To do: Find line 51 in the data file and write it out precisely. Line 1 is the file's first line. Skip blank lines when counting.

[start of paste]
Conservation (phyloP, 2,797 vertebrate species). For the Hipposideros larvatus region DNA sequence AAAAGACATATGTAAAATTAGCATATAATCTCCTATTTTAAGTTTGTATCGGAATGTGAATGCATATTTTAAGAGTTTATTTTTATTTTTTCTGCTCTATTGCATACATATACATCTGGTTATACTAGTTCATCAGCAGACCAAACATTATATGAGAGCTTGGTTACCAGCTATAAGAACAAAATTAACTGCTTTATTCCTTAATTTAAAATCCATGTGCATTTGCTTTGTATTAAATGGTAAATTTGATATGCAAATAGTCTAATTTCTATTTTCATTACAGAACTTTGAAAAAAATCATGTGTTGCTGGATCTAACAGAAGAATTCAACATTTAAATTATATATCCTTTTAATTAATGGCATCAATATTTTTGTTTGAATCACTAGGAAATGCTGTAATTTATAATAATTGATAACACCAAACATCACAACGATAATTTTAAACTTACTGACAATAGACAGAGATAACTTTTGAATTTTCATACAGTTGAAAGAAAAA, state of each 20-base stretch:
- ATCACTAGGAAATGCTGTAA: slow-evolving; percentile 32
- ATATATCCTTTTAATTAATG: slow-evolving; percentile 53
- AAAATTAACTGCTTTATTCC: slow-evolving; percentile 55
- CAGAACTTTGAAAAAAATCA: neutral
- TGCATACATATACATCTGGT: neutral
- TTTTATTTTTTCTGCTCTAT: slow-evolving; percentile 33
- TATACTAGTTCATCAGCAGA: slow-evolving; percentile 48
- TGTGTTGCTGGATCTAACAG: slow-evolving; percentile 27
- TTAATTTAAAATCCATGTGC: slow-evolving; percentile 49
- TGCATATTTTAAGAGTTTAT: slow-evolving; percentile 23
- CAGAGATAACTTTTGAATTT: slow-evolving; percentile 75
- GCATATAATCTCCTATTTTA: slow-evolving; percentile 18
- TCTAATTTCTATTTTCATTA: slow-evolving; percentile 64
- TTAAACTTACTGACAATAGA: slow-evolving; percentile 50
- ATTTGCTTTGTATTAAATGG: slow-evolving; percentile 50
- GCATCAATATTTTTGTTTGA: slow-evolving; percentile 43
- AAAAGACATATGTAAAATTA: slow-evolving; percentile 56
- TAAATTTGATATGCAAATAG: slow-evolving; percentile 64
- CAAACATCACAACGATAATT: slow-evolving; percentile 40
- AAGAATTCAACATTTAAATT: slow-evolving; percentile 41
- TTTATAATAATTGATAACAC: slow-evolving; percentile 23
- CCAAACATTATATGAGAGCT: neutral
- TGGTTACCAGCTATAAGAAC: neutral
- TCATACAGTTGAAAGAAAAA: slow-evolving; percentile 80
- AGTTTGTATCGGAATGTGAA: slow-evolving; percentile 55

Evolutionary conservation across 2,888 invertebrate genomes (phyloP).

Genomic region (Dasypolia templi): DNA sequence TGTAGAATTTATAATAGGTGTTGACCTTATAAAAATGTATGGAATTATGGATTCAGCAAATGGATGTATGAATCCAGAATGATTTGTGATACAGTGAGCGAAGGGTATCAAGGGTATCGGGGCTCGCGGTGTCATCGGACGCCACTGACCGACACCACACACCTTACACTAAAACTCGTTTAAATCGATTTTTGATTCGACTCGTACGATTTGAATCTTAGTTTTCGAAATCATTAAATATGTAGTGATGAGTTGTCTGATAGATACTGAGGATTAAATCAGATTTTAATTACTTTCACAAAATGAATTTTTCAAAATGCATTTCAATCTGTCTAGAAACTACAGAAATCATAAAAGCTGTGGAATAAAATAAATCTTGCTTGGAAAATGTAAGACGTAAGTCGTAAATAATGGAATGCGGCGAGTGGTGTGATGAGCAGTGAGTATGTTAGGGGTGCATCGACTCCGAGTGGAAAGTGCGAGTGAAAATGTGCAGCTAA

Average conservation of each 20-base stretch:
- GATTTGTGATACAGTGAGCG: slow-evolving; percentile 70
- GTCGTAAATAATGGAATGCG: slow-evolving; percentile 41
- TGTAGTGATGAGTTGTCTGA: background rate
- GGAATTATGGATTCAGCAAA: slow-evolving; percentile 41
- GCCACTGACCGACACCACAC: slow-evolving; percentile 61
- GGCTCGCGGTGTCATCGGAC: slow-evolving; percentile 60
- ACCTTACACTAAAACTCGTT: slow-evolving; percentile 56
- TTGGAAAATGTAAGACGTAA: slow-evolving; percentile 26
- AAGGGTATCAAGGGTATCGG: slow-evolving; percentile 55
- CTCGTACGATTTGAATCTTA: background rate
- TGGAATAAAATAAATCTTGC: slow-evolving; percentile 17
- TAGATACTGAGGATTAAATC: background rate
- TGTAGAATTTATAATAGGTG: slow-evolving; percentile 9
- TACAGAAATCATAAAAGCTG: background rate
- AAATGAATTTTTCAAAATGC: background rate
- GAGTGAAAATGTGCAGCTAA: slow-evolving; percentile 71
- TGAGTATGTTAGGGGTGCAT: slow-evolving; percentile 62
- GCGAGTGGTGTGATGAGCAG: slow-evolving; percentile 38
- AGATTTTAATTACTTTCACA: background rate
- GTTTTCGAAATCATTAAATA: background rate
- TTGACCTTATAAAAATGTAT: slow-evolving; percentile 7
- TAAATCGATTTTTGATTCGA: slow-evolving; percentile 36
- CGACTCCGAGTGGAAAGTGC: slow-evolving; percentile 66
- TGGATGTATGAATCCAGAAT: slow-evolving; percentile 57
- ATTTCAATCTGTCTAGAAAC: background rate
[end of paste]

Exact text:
- TAAATCGATTTTTGATTCGA: slow-evolving; percentile 36